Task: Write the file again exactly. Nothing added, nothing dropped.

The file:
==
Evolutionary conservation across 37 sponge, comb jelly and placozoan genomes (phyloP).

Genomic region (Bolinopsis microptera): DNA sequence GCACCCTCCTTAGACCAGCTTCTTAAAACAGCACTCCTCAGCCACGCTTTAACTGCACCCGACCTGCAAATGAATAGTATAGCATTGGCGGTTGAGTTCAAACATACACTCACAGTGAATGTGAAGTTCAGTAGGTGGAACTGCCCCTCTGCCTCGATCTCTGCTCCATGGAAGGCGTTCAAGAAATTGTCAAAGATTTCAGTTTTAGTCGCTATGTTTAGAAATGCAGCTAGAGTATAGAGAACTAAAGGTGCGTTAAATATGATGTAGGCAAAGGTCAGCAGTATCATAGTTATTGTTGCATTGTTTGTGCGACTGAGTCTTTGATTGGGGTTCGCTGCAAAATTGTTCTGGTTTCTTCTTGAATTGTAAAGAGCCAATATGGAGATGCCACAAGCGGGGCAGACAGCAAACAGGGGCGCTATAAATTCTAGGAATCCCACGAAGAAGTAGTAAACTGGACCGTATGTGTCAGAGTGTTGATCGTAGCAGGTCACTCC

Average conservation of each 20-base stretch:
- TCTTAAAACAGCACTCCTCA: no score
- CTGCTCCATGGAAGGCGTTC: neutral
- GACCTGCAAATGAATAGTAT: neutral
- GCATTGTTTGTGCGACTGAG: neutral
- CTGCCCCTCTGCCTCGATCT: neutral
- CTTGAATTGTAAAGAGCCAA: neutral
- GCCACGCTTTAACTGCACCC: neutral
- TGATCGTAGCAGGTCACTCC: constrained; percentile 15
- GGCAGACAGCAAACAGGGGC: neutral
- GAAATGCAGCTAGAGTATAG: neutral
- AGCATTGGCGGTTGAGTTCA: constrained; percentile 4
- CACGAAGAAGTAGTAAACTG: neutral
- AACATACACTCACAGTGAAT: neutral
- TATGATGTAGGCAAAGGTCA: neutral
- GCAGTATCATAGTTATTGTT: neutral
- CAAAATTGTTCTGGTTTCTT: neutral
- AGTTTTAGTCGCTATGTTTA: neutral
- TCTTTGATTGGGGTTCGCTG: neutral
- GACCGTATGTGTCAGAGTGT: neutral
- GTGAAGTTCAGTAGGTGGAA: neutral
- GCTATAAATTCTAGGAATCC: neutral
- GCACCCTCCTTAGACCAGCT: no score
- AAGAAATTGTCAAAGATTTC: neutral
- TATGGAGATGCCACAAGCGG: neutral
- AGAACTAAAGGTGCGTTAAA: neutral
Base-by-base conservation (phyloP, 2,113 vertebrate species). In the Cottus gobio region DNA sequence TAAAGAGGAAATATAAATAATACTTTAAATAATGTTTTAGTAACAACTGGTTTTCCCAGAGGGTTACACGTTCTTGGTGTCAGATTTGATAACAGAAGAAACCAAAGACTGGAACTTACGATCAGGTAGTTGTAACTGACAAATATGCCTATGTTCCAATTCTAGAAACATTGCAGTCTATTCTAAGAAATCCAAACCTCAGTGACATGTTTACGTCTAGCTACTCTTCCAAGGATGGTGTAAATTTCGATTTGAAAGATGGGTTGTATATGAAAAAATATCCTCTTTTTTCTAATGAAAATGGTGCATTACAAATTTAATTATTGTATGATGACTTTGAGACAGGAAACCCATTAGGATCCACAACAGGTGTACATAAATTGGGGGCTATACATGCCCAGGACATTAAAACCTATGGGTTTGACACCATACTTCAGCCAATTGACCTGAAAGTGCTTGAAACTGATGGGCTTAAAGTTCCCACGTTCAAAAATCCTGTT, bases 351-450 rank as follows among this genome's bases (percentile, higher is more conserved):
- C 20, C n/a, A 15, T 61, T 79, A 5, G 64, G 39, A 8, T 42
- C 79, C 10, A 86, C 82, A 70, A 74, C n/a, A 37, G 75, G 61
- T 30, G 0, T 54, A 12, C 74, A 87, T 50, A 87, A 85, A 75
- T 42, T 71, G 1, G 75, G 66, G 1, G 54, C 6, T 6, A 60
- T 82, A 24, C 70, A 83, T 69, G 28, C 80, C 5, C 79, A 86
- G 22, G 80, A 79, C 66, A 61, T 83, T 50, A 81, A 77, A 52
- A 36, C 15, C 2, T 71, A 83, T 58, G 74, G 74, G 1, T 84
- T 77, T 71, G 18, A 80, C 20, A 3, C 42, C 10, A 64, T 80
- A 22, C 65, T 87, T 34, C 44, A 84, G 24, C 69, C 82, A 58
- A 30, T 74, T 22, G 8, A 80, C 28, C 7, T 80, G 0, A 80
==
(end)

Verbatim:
Evolutionary conservation across 37 sponge, comb jelly and placozoan genomes (phyloP).

Genomic region (Bolinopsis microptera): DNA sequence GCACCCTCCTTAGACCAGCTTCTTAAAACAGCACTCCTCAGCCACGCTTTAACTGCACCCGACCTGCAAATGAATAGTATAGCATTGGCGGTTGAGTTCAAACATACACTCACAGTGAATGTGAAGTTCAGTAGGTGGAACTGCCCCTCTGCCTCGATCTCTGCTCCATGGAAGGCGTTCAAGAAATTGTCAAAGATTTCAGTTTTAGTCGCTATGTTTAGAAATGCAGCTAGAGTATAGAGAACTAAAGGTGCGTTAAATATGATGTAGGCAAAGGTCAGCAGTATCATAGTTATTGTTGCATTGTTTGTGCGACTGAGTCTTTGATTGGGGTTCGCTGCAAAATTGTTCTGGTTTCTTCTTGAATTGTAAAGAGCCAATATGGAGATGCCACAAGCGGGGCAGACAGCAAACAGGGGCGCTATAAATTCTAGGAATCCCACGAAGAAGTAGTAAACTGGACCGTATGTGTCAGAGTGTTGATCGTAGCAGGTCACTCC

Average conservation of each 20-base stretch:
- TCTTAAAACAGCACTCCTCA: no score
- CTGCTCCATGGAAGGCGTTC: neutral
- GACCTGCAAATGAATAGTAT: neutral
- GCATTGTTTGTGCGACTGAG: neutral
- CTGCCCCTCTGCCTCGATCT: neutral
- CTTGAATTGTAAAGAGCCAA: neutral
- GCCACGCTTTAACTGCACCC: neutral
- TGATCGTAGCAGGTCACTCC: constrained; percentile 15
- GGCAGACAGCAAACAGGGGC: neutral
- GAAATGCAGCTAGAGTATAG: neutral
- AGCATTGGCGGTTGAGTTCA: constrained; percentile 4
- CACGAAGAAGTAGTAAACTG: neutral
- AACATACACTCACAGTGAAT: neutral
- TATGATGTAGGCAAAGGTCA: neutral
- GCAGTATCATAGTTATTGTT: neutral
- CAAAATTGTTCTGGTTTCTT: neutral
- AGTTTTAGTCGCTATGTTTA: neutral
- TCTTTGATTGGGGTTCGCTG: neutral
- GACCGTATGTGTCAGAGTGT: neutral
- GTGAAGTTCAGTAGGTGGAA: neutral
- GCTATAAATTCTAGGAATCC: neutral
- GCACCCTCCTTAGACCAGCT: no score
- AAGAAATTGTCAAAGATTTC: neutral
- TATGGAGATGCCACAAGCGG: neutral
- AGAACTAAAGGTGCGTTAAA: neutral
Base-by-base conservation (phyloP, 2,113 vertebrate species). In the Cottus gobio region DNA sequence TAAAGAGGAAATATAAATAATACTTTAAATAATGTTTTAGTAACAACTGGTTTTCCCAGAGGGTTACACGTTCTTGGTGTCAGATTTGATAACAGAAGAAACCAAAGACTGGAACTTACGATCAGGTAGTTGTAACTGACAAATATGCCTATGTTCCAATTCTAGAAACATTGCAGTCTATTCTAAGAAATCCAAACCTCAGTGACATGTTTACGTCTAGCTACTCTTCCAAGGATGGTGTAAATTTCGATTTGAAAGATGGGTTGTATATGAAAAAATATCCTCTTTTTTCTAATGAAAATGGTGCATTACAAATTTAATTATTGTATGATGACTTTGAGACAGGAAACCCATTAGGATCCACAACAGGTGTACATAAATTGGGGGCTATACATGCCCAGGACATTAAAACCTATGGGTTTGACACCATACTTCAGCCAATTGACCTGAAAGTGCTTGAAACTGATGGGCTTAAAGTTCCCACGTTCAAAAATCCTGTT, bases 351-450 rank as follows among this genome's bases (percentile, higher is more conserved):
- C 20, C n/a, A 15, T 61, T 79, A 5, G 64, G 39, A 8, T 42
- C 79, C 10, A 86, C 82, A 70, A 74, C n/a, A 37, G 75, G 61
- T 30, G 0, T 54, A 12, C 74, A 87, T 50, A 87, A 85, A 75
- T 42, T 71, G 1, G 75, G 66, G 1, G 54, C 6, T 6, A 60
- T 82, A 24, C 70, A 83, T 69, G 28, C 80, C 5, C 79, A 86
- G 22, G 80, A 79, C 66, A 61, T 83, T 50, A 81, A 77, A 52
- A 36, C 15, C 2, T 71, A 83, T 58, G 74, G 74, G 1, T 84
- T 77, T 71, G 18, A 80, C 20, A 3, C 42, C 10, A 64, T 80
- A 22, C 65, T 87, T 34, C 44, A 84, G 24, C 69, C 82, A 58
- A 30, T 74, T 22, G 8, A 80, C 28, C 7, T 80, G 0, A 80